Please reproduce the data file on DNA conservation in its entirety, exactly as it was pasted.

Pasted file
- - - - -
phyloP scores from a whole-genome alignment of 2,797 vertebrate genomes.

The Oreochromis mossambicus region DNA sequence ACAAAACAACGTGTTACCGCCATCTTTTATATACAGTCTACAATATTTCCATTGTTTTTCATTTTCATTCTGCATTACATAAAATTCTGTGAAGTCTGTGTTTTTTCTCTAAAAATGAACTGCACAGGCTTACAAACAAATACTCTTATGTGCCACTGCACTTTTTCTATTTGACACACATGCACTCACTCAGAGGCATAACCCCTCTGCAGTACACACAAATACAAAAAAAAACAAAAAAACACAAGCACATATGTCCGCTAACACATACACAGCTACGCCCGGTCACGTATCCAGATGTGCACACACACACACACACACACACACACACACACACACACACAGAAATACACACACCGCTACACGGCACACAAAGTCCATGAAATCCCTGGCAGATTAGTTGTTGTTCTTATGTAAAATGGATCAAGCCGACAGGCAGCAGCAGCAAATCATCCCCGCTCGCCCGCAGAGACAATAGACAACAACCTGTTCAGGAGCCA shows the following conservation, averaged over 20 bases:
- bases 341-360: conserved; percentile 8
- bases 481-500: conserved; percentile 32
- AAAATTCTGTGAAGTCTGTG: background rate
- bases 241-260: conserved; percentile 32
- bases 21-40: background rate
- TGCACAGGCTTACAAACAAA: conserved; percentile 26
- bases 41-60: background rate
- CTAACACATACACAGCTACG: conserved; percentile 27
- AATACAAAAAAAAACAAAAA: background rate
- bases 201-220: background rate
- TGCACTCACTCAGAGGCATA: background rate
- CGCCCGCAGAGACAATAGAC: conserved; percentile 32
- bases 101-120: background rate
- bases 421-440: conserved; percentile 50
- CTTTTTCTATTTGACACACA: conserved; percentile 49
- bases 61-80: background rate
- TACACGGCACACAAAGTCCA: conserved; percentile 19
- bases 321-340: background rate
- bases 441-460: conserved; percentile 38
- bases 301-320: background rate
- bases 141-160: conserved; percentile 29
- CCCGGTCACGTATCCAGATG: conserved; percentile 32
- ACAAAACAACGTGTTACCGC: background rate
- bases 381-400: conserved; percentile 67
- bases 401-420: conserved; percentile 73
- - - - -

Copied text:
phyloP scores from a whole-genome alignment of 2,797 vertebrate genomes.

The Oreochromis mossambicus region DNA sequence ACAAAACAACGTGTTACCGCCATCTTTTATATACAGTCTACAATATTTCCATTGTTTTTCATTTTCATTCTGCATTACATAAAATTCTGTGAAGTCTGTGTTTTTTCTCTAAAAATGAACTGCACAGGCTTACAAACAAATACTCTTATGTGCCACTGCACTTTTTCTATTTGACACACATGCACTCACTCAGAGGCATAACCCCTCTGCAGTACACACAAATACAAAAAAAAACAAAAAAACACAAGCACATATGTCCGCTAACACATACACAGCTACGCCCGGTCACGTATCCAGATGTGCACACACACACACACACACACACACACACACACACACACACAGAAATACACACACCGCTACACGGCACACAAAGTCCATGAAATCCCTGGCAGATTAGTTGTTGTTCTTATGTAAAATGGATCAAGCCGACAGGCAGCAGCAGCAAATCATCCCCGCTCGCCCGCAGAGACAATAGACAACAACCTGTTCAGGAGCCA shows the following conservation, averaged over 20 bases:
- bases 341-360: conserved; percentile 8
- bases 481-500: conserved; percentile 32
- AAAATTCTGTGAAGTCTGTG: background rate
- bases 241-260: conserved; percentile 32
- bases 21-40: background rate
- TGCACAGGCTTACAAACAAA: conserved; percentile 26
- bases 41-60: background rate
- CTAACACATACACAGCTACG: conserved; percentile 27
- AATACAAAAAAAAACAAAAA: background rate
- bases 201-220: background rate
- TGCACTCACTCAGAGGCATA: background rate
- CGCCCGCAGAGACAATAGAC: conserved; percentile 32
- bases 101-120: background rate
- bases 421-440: conserved; percentile 50
- CTTTTTCTATTTGACACACA: conserved; percentile 49
- bases 61-80: background rate
- TACACGGCACACAAAGTCCA: conserved; percentile 19
- bases 321-340: background rate
- bases 441-460: conserved; percentile 38
- bases 301-320: background rate
- bases 141-160: conserved; percentile 29
- CCCGGTCACGTATCCAGATG: conserved; percentile 32
- ACAAAACAACGTGTTACCGC: background rate
- bases 381-400: conserved; percentile 67
- bases 401-420: conserved; percentile 73